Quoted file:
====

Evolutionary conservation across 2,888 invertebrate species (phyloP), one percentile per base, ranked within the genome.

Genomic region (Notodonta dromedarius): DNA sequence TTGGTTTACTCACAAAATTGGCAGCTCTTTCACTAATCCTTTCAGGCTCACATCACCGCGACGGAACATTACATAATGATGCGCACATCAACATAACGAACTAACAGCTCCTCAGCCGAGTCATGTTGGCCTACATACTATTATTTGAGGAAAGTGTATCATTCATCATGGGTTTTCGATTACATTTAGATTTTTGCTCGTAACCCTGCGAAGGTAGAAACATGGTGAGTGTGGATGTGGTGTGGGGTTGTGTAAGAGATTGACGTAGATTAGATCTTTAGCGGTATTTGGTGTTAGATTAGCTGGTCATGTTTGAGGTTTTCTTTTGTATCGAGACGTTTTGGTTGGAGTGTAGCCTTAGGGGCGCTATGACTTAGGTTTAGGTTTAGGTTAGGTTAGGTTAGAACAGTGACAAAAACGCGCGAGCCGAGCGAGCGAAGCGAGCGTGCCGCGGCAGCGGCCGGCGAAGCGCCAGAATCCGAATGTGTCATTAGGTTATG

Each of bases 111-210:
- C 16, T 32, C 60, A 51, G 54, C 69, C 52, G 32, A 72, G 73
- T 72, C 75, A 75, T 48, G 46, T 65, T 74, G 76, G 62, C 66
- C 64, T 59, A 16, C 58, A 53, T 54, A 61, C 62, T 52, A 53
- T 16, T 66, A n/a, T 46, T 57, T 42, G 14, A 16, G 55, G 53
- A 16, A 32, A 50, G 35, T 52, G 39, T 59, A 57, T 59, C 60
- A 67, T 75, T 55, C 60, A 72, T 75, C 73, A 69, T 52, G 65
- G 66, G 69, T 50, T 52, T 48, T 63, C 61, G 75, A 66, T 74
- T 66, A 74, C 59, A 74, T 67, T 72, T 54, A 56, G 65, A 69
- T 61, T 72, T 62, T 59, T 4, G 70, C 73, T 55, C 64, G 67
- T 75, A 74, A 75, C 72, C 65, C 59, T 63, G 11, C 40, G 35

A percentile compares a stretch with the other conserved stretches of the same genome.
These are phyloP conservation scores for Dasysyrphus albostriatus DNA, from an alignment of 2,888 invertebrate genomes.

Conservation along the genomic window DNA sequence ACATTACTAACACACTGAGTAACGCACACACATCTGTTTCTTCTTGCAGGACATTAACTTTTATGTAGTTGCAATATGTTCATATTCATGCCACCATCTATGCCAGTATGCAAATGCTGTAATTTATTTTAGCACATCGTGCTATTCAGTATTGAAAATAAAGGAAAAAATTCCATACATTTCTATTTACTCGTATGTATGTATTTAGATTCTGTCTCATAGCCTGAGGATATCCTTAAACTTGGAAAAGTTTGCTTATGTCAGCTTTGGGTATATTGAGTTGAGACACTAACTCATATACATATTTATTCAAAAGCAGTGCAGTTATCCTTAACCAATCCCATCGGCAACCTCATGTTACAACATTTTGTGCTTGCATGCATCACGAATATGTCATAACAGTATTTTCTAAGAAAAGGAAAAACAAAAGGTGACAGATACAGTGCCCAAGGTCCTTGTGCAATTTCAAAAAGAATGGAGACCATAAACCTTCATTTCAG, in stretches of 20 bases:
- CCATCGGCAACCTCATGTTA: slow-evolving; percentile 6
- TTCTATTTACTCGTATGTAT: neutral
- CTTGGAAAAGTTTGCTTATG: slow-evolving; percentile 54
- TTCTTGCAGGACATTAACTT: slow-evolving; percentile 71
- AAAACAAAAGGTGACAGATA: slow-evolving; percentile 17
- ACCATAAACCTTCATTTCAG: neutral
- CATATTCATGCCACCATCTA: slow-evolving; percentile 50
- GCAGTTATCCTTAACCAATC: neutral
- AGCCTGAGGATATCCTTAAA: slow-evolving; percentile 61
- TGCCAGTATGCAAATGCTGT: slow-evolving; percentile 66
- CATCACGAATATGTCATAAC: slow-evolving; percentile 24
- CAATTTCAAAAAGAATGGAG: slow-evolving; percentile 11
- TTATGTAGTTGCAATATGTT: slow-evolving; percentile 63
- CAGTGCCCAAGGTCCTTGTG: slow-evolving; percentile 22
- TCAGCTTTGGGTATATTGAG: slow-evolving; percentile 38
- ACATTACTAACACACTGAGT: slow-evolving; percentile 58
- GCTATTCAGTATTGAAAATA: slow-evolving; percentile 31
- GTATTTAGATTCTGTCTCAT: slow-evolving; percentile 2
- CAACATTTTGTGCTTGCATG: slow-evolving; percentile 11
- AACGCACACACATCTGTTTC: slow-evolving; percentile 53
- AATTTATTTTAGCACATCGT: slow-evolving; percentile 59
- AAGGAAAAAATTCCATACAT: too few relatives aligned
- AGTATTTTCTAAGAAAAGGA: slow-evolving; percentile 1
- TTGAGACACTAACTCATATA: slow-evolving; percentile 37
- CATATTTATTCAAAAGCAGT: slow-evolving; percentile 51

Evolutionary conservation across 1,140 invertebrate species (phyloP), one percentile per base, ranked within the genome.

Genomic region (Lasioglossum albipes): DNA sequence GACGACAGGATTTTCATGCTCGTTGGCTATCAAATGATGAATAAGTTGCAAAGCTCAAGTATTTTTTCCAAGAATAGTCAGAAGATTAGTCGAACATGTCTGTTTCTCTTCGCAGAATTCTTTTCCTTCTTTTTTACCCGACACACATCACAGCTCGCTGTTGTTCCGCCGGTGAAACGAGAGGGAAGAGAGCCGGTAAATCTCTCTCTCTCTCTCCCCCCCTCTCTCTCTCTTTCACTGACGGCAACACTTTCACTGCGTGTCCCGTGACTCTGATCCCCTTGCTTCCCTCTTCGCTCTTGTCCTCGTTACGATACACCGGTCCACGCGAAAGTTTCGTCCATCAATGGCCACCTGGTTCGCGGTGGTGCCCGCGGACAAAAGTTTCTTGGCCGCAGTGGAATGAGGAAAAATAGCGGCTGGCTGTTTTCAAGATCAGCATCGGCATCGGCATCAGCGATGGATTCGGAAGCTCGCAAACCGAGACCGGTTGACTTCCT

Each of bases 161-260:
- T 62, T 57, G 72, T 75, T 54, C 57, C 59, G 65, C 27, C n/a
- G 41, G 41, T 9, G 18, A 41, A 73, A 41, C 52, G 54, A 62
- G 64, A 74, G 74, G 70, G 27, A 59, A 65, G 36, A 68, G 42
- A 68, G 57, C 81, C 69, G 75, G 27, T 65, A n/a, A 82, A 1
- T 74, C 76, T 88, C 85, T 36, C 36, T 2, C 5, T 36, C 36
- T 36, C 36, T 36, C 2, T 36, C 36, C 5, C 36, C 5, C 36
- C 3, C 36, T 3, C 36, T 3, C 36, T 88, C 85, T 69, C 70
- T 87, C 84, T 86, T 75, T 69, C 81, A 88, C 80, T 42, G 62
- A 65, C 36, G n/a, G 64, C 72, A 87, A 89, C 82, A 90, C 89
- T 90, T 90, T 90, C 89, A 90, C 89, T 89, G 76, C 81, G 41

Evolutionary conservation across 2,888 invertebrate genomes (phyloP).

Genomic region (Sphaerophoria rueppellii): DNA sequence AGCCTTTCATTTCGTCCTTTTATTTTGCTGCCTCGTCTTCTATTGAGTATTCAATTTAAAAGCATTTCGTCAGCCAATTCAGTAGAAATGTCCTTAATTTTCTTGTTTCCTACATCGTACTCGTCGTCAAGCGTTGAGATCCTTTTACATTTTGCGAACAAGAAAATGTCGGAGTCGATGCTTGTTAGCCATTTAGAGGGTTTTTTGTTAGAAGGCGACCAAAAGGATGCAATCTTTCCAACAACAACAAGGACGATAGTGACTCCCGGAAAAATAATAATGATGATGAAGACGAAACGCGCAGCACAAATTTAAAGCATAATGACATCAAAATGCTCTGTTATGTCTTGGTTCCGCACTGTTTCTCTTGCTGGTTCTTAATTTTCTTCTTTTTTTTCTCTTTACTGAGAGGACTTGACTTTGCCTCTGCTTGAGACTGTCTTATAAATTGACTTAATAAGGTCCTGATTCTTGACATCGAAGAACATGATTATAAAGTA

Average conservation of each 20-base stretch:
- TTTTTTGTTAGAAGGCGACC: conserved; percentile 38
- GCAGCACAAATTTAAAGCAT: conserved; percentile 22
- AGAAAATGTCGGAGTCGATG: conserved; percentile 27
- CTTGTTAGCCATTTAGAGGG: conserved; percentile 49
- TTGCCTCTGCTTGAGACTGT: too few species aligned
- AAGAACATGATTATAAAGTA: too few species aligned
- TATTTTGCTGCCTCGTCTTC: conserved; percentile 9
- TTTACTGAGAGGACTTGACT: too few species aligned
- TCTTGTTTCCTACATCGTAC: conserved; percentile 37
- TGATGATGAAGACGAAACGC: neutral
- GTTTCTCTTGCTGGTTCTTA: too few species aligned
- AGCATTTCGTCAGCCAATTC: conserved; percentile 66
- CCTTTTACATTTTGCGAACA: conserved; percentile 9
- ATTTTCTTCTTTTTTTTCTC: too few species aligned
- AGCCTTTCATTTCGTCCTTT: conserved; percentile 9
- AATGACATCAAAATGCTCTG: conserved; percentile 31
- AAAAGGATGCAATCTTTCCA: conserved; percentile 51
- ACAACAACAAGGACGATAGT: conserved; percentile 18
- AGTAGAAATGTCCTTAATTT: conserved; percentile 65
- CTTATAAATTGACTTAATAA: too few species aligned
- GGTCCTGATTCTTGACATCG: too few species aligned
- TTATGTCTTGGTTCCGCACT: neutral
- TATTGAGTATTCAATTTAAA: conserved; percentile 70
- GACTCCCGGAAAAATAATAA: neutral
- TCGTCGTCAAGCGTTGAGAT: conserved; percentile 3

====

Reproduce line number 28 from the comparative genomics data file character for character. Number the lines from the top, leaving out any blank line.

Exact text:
- CAATTTCAAAAAGAATGGAG: slow-evolving; percentile 11